Biblical Meaning Of Numbers

The biblical meaning of numbers has fascinated scientist, theologians, and Bible readers for thousands of years and there have been many attempts at finding not only the meaning of certain numbers, but also attempts at identifying numeric rhythms throughout Scripture. Mathematic phenomena in the Scripture is compelling but not surprising when we consider that the Author of the Bible has also designed our complex universe. He has measured waters, determined heavenly spans, and is capable of counting the sand grains on the sea shores and the hairs on any one person's head. The natural order of our world is precise and orderly. Therefore, it is not surprising to discover that the written Word, too, has mathematical structure. There are many explanations and opinions biblical numbers and some are without concrete merit. But there is fascinating evidence of numeric significance and we will take a look at a few of the most obvious ones in this brief article.

One of the most notable examples of numeric significance in God's Word is the number seven and it occurs in Scripture more than any other of the biblical numbers. From Genesis to Revelation, this numeral is used to symbolize completion or fullness. The value of seven is seen in the creation account at the beginning of the Bible. "And God blessed the seventh day, and sanctified it: because that in it he had rested from all his work which God created and made." (Genesis 2:3) There is another interesting occurrence of this number in the first book of the Bible: God makes seven declaration of who He is in Genesis. Another set of seven declarations are found in the New Testament book of John as well as in the book of Revelation. When looking into the biblical meaning of numbers and specifically, seven, we also find in Revelation interesting developments gathered around groupings of sevens. There are seven churches, seals, trumpets, vials, thunders, years, and more! It would appear that these numerical clusters in the last book of the Bible point to a completion or fullness of events.

Another numerical value used with totality or completeness is ten. Certainly, man's numeric systems are structured around ten, but we find in biblical numbers, ten plays an important role as well. Consider that there are the Ten Commandments. God also caused ten plagues on Egypt when Pharaoh refused to let Israel go. There are the ten kings in the prophecies of Daniel and Zechariah had ten visions. Ten, as with seven are both used with the concept of fullness which can also imply judgment. Combining the numbers ten and seven in multiplication also refer to a fullness of events or time. When Israel left Canaan to enter into Egypt, there were seventy souls and in the book of Numbers, there were seventy elders appointed to judge the people. Seventy was also the number of years that Israel spent in captivity in Babylon. The biblical meaning of numbers is especially fascinating when looking at the multiplication of seventy and seven. There are 490-year periods in history concerning Israel which begin with the birth of Abraham. There are different schools of thought about these cycles, but without a doubt, the last 490-year period ends with the fulfillment of the original promise of a millennial kingdom.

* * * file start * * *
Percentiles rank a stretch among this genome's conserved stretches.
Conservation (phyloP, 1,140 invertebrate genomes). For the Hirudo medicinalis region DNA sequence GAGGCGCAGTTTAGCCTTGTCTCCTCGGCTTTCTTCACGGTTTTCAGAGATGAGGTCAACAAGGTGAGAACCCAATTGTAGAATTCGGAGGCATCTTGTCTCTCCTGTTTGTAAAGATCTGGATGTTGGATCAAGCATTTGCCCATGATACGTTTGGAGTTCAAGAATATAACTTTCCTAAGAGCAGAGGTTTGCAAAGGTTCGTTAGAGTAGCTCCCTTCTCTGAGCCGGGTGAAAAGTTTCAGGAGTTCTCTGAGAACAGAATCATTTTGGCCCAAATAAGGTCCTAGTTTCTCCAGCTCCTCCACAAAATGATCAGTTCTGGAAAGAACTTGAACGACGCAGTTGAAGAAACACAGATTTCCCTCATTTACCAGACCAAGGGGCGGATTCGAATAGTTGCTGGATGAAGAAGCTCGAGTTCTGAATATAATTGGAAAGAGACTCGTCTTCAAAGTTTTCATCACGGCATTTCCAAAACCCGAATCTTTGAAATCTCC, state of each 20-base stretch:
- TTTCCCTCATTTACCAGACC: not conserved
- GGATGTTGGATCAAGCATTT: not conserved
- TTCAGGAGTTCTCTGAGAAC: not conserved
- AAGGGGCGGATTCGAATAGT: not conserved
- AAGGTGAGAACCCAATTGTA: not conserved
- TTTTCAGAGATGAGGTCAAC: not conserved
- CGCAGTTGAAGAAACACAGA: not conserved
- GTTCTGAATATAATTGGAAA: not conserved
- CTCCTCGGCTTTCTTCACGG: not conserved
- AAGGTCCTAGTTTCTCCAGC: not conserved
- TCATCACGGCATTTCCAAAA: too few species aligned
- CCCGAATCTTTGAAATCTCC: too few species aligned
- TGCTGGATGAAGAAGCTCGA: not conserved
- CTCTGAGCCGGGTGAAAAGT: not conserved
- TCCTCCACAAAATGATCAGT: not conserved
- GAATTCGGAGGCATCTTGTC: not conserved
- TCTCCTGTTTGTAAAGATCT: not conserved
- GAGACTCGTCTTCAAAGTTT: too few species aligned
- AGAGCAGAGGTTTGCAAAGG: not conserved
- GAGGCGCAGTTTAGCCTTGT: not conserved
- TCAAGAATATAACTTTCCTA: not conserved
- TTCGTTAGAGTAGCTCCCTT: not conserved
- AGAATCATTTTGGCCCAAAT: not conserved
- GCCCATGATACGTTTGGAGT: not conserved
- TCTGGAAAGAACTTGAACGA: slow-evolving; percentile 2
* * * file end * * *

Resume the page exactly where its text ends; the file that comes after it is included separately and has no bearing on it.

Still there are other numbers that hold significance. Another which indicates completeness is the number twelve. However, this value of the biblical numbers identifies closely with divine ordinance or governing. There are twelve months in a year, twelve tribes of Israel, and Jesus chose twelve disciples to work closely with. The number six seems to be associated with the idea of man or being short of perfection and completeness. Man was created on the sixth day and in the six-hundredth year of Noah's life, the flood destroyed most of mankind. Because man is disobedient, this number is also identifies with rebellion, the most notable of which is the number of the man of perdition: 666. In contrast, the number eight is associated with new beginnings or resurrection. Jesus was raised from the dead on the eighth day and there are an additional eight resurrections recorded in Scripture.

The study of numerology in Scripture can reveal much about the nature of our Creator in regards to science, and precision. Mathematical structure proves a God of order and not chaos. Looking closely at how He uses the meaning of numbers and their values, we can also use mathematical systems found in the Bible to help us discover more about prophecy. A perfect example of this is the prophetic word concerning the numerical value of the Anti-Christs name which seems to indicate that some will be able to identify this man before he is publically revealed. However, the mathematical patterns found in the Bible are too numerous and uncertain to use as a basis for support of doctrine, mystical or otherwise. Biblical numbers should never be used to prove a doctrinal position. The truth that some number values and systems found in the Word of God are significant and have meaning make their purposes apologetic as opposed to doctrinal. In other words, numerical values found in the Bible are used to prove God exists and that the Word, which was penned by many writers over a span of thousands of years, is supernaturally inspired by the Holy Spirit.







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